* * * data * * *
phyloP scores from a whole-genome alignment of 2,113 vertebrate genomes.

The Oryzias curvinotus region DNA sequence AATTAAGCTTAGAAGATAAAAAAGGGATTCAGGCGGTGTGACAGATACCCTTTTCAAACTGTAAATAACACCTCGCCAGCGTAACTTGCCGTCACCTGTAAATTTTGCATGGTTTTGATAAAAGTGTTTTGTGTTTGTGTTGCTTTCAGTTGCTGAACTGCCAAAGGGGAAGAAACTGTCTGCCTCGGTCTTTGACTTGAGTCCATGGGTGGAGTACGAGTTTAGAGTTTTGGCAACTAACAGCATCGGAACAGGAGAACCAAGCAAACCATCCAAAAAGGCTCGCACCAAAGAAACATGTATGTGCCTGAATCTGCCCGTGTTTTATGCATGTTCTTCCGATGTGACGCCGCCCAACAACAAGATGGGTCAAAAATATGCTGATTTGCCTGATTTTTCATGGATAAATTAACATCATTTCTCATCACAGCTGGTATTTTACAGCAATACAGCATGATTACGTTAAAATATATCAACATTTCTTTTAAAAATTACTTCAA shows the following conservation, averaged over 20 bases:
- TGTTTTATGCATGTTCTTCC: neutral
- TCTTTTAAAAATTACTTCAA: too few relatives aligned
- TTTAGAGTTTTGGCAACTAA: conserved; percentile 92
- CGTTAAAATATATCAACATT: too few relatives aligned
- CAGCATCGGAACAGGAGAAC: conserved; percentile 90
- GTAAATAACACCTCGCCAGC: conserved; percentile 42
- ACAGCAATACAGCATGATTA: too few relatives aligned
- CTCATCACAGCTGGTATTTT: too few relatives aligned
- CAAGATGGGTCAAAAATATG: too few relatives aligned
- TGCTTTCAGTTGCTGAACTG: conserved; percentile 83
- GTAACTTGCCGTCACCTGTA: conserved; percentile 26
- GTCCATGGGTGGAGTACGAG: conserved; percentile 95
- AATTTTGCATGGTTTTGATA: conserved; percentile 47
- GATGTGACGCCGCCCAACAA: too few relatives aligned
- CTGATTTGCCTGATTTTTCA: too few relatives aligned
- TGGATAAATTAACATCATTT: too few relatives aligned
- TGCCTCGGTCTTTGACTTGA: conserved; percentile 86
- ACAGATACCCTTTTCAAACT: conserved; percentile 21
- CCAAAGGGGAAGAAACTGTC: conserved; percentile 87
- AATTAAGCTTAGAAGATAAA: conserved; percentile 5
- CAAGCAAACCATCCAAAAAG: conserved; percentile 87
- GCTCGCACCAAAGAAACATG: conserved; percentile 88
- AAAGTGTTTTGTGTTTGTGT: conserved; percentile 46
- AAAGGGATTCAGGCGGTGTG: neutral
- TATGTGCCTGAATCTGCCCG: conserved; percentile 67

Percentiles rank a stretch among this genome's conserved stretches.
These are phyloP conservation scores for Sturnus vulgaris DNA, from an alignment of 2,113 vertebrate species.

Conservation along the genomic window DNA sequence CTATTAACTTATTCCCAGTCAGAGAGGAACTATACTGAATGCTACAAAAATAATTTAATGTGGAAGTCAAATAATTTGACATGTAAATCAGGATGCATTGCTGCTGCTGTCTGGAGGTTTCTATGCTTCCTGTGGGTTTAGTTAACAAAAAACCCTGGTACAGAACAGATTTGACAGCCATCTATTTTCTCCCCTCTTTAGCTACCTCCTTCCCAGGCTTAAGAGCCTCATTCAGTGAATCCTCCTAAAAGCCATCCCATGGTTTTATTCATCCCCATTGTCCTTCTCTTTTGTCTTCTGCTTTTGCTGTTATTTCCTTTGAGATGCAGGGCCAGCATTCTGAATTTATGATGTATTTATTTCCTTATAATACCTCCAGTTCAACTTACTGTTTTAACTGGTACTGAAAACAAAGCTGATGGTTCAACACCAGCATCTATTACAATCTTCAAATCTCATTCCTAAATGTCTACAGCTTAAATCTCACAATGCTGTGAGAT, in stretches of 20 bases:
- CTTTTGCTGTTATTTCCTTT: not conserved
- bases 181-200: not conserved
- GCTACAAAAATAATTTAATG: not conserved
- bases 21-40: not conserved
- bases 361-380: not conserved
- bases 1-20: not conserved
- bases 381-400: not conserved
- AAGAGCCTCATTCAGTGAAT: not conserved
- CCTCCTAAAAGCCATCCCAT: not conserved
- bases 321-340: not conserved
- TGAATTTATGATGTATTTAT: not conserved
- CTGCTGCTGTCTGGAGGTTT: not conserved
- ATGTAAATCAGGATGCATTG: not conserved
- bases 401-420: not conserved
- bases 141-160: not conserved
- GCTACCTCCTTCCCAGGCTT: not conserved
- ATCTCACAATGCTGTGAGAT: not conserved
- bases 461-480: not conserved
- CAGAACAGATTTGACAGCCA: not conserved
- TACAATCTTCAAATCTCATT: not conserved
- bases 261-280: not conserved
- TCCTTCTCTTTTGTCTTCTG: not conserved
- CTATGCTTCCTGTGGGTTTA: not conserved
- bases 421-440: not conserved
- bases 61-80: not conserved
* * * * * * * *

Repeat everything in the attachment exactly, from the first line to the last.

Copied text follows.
phyloP scores from a whole-genome alignment of 2,113 vertebrate genomes.

The Oryzias curvinotus region DNA sequence AATTAAGCTTAGAAGATAAAAAAGGGATTCAGGCGGTGTGACAGATACCCTTTTCAAACTGTAAATAACACCTCGCCAGCGTAACTTGCCGTCACCTGTAAATTTTGCATGGTTTTGATAAAAGTGTTTTGTGTTTGTGTTGCTTTCAGTTGCTGAACTGCCAAAGGGGAAGAAACTGTCTGCCTCGGTCTTTGACTTGAGTCCATGGGTGGAGTACGAGTTTAGAGTTTTGGCAACTAACAGCATCGGAACAGGAGAACCAAGCAAACCATCCAAAAAGGCTCGCACCAAAGAAACATGTATGTGCCTGAATCTGCCCGTGTTTTATGCATGTTCTTCCGATGTGACGCCGCCCAACAACAAGATGGGTCAAAAATATGCTGATTTGCCTGATTTTTCATGGATAAATTAACATCATTTCTCATCACAGCTGGTATTTTACAGCAATACAGCATGATTACGTTAAAATATATCAACATTTCTTTTAAAAATTACTTCAA shows the following conservation, averaged over 20 bases:
- TGTTTTATGCATGTTCTTCC: neutral
- TCTTTTAAAAATTACTTCAA: too few relatives aligned
- TTTAGAGTTTTGGCAACTAA: conserved; percentile 92
- CGTTAAAATATATCAACATT: too few relatives aligned
- CAGCATCGGAACAGGAGAAC: conserved; percentile 90
- GTAAATAACACCTCGCCAGC: conserved; percentile 42
- ACAGCAATACAGCATGATTA: too few relatives aligned
- CTCATCACAGCTGGTATTTT: too few relatives aligned
- CAAGATGGGTCAAAAATATG: too few relatives aligned
- TGCTTTCAGTTGCTGAACTG: conserved; percentile 83
- GTAACTTGCCGTCACCTGTA: conserved; percentile 26
- GTCCATGGGTGGAGTACGAG: conserved; percentile 95
- AATTTTGCATGGTTTTGATA: conserved; percentile 47
- GATGTGACGCCGCCCAACAA: too few relatives aligned
- CTGATTTGCCTGATTTTTCA: too few relatives aligned
- TGGATAAATTAACATCATTT: too few relatives aligned
- TGCCTCGGTCTTTGACTTGA: conserved; percentile 86
- ACAGATACCCTTTTCAAACT: conserved; percentile 21
- CCAAAGGGGAAGAAACTGTC: conserved; percentile 87
- AATTAAGCTTAGAAGATAAA: conserved; percentile 5
- CAAGCAAACCATCCAAAAAG: conserved; percentile 87
- GCTCGCACCAAAGAAACATG: conserved; percentile 88
- AAAGTGTTTTGTGTTTGTGT: conserved; percentile 46
- AAAGGGATTCAGGCGGTGTG: neutral
- TATGTGCCTGAATCTGCCCG: conserved; percentile 67

Percentiles rank a stretch among this genome's conserved stretches.
These are phyloP conservation scores for Sturnus vulgaris DNA, from an alignment of 2,113 vertebrate species.

Conservation along the genomic window DNA sequence CTATTAACTTATTCCCAGTCAGAGAGGAACTATACTGAATGCTACAAAAATAATTTAATGTGGAAGTCAAATAATTTGACATGTAAATCAGGATGCATTGCTGCTGCTGTCTGGAGGTTTCTATGCTTCCTGTGGGTTTAGTTAACAAAAAACCCTGGTACAGAACAGATTTGACAGCCATCTATTTTCTCCCCTCTTTAGCTACCTCCTTCCCAGGCTTAAGAGCCTCATTCAGTGAATCCTCCTAAAAGCCATCCCATGGTTTTATTCATCCCCATTGTCCTTCTCTTTTGTCTTCTGCTTTTGCTGTTATTTCCTTTGAGATGCAGGGCCAGCATTCTGAATTTATGATGTATTTATTTCCTTATAATACCTCCAGTTCAACTTACTGTTTTAACTGGTACTGAAAACAAAGCTGATGGTTCAACACCAGCATCTATTACAATCTTCAAATCTCATTCCTAAATGTCTACAGCTTAAATCTCACAATGCTGTGAGAT, in stretches of 20 bases:
- CTTTTGCTGTTATTTCCTTT: not conserved
- bases 181-200: not conserved
- GCTACAAAAATAATTTAATG: not conserved
- bases 21-40: not conserved
- bases 361-380: not conserved
- bases 1-20: not conserved
- bases 381-400: not conserved
- AAGAGCCTCATTCAGTGAAT: not conserved
- CCTCCTAAAAGCCATCCCAT: not conserved
- bases 321-340: not conserved
- TGAATTTATGATGTATTTAT: not conserved
- CTGCTGCTGTCTGGAGGTTT: not conserved
- ATGTAAATCAGGATGCATTG: not conserved
- bases 401-420: not conserved
- bases 141-160: not conserved
- GCTACCTCCTTCCCAGGCTT: not conserved
- ATCTCACAATGCTGTGAGAT: not conserved
- bases 461-480: not conserved
- CAGAACAGATTTGACAGCCA: not conserved
- TACAATCTTCAAATCTCATT: not conserved
- bases 261-280: not conserved
- TCCTTCTCTTTTGTCTTCTG: not conserved
- CTATGCTTCCTGTGGGTTTA: not conserved
- bases 421-440: not conserved
- bases 61-80: not conserved